That said, molecular dating (no matter by which method) is very sensitive to the choice and accuracy of the calibration points and a few other things. I’ve done it myself…

  31. Jesse says:

    “Where’s the evidence that the soul does not reside in the heart?”

    That people with artificial hearts are not soulless zombies?

  32. J Snyder says:

    “Where’s the evidence that the soul does not reside in the heart?”

    Heart transplant patients don’t resurrect the soul of the donor?

  33. Mike Rock says:

    Where’s the evidence “That people with artificial hearts are not soulless zombies?”

    🙂

  34. Jesse says:

    On the other hand, if you eat someone’s heart still beating right out the socket, you DO gain all their powers and memories. So the evidence is inconclusive.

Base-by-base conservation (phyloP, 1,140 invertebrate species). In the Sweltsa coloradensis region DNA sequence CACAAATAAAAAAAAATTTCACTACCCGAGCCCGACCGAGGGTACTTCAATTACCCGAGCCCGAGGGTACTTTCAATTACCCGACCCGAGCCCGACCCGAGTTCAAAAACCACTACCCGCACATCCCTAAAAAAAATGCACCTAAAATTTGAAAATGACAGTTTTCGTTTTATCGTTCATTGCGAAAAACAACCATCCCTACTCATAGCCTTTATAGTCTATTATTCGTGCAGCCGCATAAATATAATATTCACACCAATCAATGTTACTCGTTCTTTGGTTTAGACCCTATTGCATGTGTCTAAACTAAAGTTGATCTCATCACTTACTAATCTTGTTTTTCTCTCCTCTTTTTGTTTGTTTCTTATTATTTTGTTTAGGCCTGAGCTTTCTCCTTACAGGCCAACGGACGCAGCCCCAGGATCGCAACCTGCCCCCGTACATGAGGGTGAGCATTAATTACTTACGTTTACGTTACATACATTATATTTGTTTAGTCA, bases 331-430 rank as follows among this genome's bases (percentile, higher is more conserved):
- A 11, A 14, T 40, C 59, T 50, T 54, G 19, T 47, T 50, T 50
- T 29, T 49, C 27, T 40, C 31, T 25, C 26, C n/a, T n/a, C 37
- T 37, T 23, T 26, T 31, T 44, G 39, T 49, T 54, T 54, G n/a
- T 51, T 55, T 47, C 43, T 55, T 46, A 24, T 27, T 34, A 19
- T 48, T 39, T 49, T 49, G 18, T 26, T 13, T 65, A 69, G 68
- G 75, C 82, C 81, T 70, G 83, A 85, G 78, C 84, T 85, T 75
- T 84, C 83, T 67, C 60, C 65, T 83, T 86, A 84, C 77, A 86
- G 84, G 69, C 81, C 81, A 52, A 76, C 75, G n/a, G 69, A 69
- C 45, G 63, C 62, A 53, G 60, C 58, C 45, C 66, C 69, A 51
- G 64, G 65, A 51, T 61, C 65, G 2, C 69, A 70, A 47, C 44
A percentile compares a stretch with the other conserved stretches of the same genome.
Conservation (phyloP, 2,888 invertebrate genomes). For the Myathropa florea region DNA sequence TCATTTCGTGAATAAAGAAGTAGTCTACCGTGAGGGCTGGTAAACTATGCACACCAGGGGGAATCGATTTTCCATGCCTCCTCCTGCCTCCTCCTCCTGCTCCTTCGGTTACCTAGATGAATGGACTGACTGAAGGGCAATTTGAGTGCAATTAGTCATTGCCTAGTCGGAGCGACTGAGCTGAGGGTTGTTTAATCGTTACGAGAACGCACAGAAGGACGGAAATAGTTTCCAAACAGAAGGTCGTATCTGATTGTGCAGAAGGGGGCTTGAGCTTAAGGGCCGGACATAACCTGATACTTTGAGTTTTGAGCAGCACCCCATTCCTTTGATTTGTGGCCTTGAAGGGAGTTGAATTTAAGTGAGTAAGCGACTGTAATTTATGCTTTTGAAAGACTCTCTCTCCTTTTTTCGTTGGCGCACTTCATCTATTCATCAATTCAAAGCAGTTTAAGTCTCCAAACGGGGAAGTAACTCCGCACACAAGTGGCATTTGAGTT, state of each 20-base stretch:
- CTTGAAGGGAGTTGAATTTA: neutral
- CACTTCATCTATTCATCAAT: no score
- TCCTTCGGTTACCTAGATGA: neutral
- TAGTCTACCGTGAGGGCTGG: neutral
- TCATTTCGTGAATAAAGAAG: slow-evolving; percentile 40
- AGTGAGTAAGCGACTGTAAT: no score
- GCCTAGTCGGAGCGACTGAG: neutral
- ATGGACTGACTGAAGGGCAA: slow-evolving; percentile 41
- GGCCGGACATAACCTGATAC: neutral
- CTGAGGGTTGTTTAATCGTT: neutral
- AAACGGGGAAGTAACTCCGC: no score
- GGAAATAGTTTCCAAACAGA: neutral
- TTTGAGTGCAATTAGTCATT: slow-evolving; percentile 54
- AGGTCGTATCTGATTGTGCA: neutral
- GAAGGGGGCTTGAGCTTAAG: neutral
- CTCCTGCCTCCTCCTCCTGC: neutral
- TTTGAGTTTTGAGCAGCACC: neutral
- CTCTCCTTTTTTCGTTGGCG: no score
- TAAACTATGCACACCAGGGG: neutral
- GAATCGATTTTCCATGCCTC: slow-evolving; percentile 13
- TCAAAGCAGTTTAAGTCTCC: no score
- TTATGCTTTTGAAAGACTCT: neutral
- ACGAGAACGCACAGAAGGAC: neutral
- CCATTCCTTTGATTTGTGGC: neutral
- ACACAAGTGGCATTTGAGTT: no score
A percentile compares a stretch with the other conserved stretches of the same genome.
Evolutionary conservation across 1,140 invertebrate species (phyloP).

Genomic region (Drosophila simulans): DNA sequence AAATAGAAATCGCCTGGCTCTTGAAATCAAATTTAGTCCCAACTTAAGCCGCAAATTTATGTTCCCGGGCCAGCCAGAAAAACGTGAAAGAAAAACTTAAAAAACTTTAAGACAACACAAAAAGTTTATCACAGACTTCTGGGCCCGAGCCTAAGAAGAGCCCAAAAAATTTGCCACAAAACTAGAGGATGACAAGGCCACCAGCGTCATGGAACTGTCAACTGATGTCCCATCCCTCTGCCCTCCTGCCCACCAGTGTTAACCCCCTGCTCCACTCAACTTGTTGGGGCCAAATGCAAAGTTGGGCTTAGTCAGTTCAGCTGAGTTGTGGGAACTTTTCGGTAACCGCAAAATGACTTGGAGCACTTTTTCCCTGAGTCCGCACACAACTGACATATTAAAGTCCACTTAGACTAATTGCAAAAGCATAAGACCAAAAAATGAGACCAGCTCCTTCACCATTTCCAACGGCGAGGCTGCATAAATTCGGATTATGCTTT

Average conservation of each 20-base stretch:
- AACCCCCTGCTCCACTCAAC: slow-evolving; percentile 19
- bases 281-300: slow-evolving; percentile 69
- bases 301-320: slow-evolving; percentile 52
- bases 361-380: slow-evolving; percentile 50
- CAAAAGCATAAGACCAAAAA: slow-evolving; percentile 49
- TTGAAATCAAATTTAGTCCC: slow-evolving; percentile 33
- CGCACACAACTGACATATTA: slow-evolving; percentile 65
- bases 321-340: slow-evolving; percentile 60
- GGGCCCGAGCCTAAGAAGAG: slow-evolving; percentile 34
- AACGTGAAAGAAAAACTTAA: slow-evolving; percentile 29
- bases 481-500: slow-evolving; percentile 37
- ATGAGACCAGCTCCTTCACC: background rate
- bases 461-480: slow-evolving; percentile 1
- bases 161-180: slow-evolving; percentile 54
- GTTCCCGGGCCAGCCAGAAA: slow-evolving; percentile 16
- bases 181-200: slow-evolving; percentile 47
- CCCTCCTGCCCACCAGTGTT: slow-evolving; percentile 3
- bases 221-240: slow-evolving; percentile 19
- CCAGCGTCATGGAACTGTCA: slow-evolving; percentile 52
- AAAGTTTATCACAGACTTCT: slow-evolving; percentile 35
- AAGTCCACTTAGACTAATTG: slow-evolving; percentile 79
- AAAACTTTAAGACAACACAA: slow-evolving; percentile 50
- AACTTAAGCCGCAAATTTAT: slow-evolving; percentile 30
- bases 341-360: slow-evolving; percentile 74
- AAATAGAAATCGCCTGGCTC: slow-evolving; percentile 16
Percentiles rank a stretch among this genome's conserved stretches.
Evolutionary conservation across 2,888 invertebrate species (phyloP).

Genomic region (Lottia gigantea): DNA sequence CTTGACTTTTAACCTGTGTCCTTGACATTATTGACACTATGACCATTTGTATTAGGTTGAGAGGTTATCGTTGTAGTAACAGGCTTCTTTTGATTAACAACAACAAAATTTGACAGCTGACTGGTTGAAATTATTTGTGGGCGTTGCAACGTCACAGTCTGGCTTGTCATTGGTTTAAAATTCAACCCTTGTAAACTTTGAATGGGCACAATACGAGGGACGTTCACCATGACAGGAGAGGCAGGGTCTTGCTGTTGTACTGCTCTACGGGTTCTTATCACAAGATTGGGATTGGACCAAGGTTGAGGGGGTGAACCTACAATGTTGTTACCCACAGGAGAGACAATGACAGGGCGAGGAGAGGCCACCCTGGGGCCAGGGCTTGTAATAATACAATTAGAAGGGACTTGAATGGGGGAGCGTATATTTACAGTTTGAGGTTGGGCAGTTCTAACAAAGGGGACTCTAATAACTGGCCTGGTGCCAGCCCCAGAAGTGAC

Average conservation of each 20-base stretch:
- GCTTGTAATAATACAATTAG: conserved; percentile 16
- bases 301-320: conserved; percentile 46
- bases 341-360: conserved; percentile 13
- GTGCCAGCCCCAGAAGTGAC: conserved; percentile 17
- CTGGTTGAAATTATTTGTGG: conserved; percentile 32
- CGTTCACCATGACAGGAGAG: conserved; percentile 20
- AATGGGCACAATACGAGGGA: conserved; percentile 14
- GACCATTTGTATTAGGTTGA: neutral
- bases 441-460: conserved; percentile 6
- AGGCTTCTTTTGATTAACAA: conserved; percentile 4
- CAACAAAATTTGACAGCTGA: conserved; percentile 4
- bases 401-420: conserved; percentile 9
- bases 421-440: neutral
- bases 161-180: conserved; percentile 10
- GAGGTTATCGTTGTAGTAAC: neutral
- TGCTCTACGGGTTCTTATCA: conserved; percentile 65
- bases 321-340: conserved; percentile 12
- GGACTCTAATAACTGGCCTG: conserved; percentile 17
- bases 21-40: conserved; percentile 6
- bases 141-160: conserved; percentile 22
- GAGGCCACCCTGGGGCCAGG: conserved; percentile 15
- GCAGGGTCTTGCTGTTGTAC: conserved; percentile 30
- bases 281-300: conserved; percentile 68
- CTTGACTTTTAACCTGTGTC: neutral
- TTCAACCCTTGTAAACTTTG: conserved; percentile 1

Seriously, what’s odd about the quote is that the author seems to have confused a straightforwardly disprovable empirical statement with some sort of transcendent spiritual issue. This is goofy. If there is a soul that resides in a particular sector of the body — a question I express no opinion on here — that sector is obviously the brain, not the heart, as is shown by a moment’s contemplation of the key distinction between a heart transplant and a brain transplant, or between an artificial heart and an artificial brain.

  35. Jesse says:

    “Where’s the evidence “That people with artificial hearts are not soulless zombies?””

    Where the evidence that you’re not? All right, that settles it. Voight-Kampff tests for everybody.